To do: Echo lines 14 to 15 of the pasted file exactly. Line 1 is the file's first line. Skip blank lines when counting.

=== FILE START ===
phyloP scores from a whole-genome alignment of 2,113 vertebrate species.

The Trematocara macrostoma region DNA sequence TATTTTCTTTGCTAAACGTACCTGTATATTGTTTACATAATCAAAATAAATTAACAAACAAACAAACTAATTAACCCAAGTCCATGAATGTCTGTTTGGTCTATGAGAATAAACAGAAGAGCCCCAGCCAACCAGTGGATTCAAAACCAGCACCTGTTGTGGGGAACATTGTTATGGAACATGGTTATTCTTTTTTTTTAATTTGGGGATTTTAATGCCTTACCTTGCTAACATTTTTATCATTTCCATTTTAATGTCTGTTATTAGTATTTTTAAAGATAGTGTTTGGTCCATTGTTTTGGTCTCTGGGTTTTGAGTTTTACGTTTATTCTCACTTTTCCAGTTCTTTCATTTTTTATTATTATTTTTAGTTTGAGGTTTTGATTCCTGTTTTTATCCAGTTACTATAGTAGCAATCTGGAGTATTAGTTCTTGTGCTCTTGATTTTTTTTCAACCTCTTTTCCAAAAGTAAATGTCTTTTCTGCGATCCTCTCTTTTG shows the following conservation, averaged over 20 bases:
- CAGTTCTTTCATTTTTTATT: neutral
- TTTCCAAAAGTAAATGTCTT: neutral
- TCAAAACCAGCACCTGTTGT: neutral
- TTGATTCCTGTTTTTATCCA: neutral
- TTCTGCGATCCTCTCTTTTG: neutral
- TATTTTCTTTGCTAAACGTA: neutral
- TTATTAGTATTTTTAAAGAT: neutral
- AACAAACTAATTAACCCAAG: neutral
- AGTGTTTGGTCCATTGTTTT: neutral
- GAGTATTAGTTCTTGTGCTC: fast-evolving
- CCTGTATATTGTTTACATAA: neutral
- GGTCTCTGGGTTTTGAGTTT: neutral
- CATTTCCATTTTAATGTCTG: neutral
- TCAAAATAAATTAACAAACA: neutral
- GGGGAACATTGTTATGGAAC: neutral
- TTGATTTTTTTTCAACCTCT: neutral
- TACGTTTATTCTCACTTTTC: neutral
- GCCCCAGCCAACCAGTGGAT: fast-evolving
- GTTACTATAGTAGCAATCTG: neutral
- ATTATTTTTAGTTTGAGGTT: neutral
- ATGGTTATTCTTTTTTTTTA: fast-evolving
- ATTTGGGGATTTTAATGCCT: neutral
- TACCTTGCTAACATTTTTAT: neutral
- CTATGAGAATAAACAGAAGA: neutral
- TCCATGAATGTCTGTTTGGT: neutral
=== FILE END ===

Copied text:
- GGTCTCTGGGTTTTGAGTTT: neutral
- CATTTCCATTTTAATGTCTG: neutral